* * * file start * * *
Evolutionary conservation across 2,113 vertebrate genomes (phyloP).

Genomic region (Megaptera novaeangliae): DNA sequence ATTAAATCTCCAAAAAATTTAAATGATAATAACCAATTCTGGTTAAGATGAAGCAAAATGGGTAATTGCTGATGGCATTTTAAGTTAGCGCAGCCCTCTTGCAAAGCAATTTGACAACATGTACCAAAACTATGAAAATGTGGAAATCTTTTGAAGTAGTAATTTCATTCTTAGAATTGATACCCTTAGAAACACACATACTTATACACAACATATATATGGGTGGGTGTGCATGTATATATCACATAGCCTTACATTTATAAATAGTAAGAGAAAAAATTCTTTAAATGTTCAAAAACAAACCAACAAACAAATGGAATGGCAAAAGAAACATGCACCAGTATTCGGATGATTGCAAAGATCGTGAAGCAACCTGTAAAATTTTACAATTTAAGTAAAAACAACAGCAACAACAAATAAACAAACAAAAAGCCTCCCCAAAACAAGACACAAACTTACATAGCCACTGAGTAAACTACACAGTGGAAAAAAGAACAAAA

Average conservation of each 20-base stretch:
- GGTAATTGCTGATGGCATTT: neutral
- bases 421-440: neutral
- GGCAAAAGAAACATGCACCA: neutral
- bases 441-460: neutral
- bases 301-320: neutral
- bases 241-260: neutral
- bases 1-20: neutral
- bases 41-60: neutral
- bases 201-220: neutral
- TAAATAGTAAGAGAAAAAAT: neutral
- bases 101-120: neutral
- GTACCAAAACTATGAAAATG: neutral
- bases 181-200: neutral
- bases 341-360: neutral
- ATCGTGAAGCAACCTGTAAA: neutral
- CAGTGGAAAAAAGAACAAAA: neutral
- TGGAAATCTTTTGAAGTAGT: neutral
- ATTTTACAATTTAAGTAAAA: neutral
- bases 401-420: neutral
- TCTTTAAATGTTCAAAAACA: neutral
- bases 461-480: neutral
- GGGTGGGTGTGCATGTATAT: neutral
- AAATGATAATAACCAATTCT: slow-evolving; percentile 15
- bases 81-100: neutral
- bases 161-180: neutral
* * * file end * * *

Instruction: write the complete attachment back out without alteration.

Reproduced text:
Evolutionary conservation across 2,113 vertebrate genomes (phyloP).

Genomic region (Megaptera novaeangliae): DNA sequence ATTAAATCTCCAAAAAATTTAAATGATAATAACCAATTCTGGTTAAGATGAAGCAAAATGGGTAATTGCTGATGGCATTTTAAGTTAGCGCAGCCCTCTTGCAAAGCAATTTGACAACATGTACCAAAACTATGAAAATGTGGAAATCTTTTGAAGTAGTAATTTCATTCTTAGAATTGATACCCTTAGAAACACACATACTTATACACAACATATATATGGGTGGGTGTGCATGTATATATCACATAGCCTTACATTTATAAATAGTAAGAGAAAAAATTCTTTAAATGTTCAAAAACAAACCAACAAACAAATGGAATGGCAAAAGAAACATGCACCAGTATTCGGATGATTGCAAAGATCGTGAAGCAACCTGTAAAATTTTACAATTTAAGTAAAAACAACAGCAACAACAAATAAACAAACAAAAAGCCTCCCCAAAACAAGACACAAACTTACATAGCCACTGAGTAAACTACACAGTGGAAAAAAGAACAAAA

Average conservation of each 20-base stretch:
- GGTAATTGCTGATGGCATTT: neutral
- bases 421-440: neutral
- GGCAAAAGAAACATGCACCA: neutral
- bases 441-460: neutral
- bases 301-320: neutral
- bases 241-260: neutral
- bases 1-20: neutral
- bases 41-60: neutral
- bases 201-220: neutral
- TAAATAGTAAGAGAAAAAAT: neutral
- bases 101-120: neutral
- GTACCAAAACTATGAAAATG: neutral
- bases 181-200: neutral
- bases 341-360: neutral
- ATCGTGAAGCAACCTGTAAA: neutral
- CAGTGGAAAAAAGAACAAAA: neutral
- TGGAAATCTTTTGAAGTAGT: neutral
- ATTTTACAATTTAAGTAAAA: neutral
- bases 401-420: neutral
- TCTTTAAATGTTCAAAAACA: neutral
- bases 461-480: neutral
- GGGTGGGTGTGCATGTATAT: neutral
- AAATGATAATAACCAATTCT: slow-evolving; percentile 15
- bases 81-100: neutral
- bases 161-180: neutral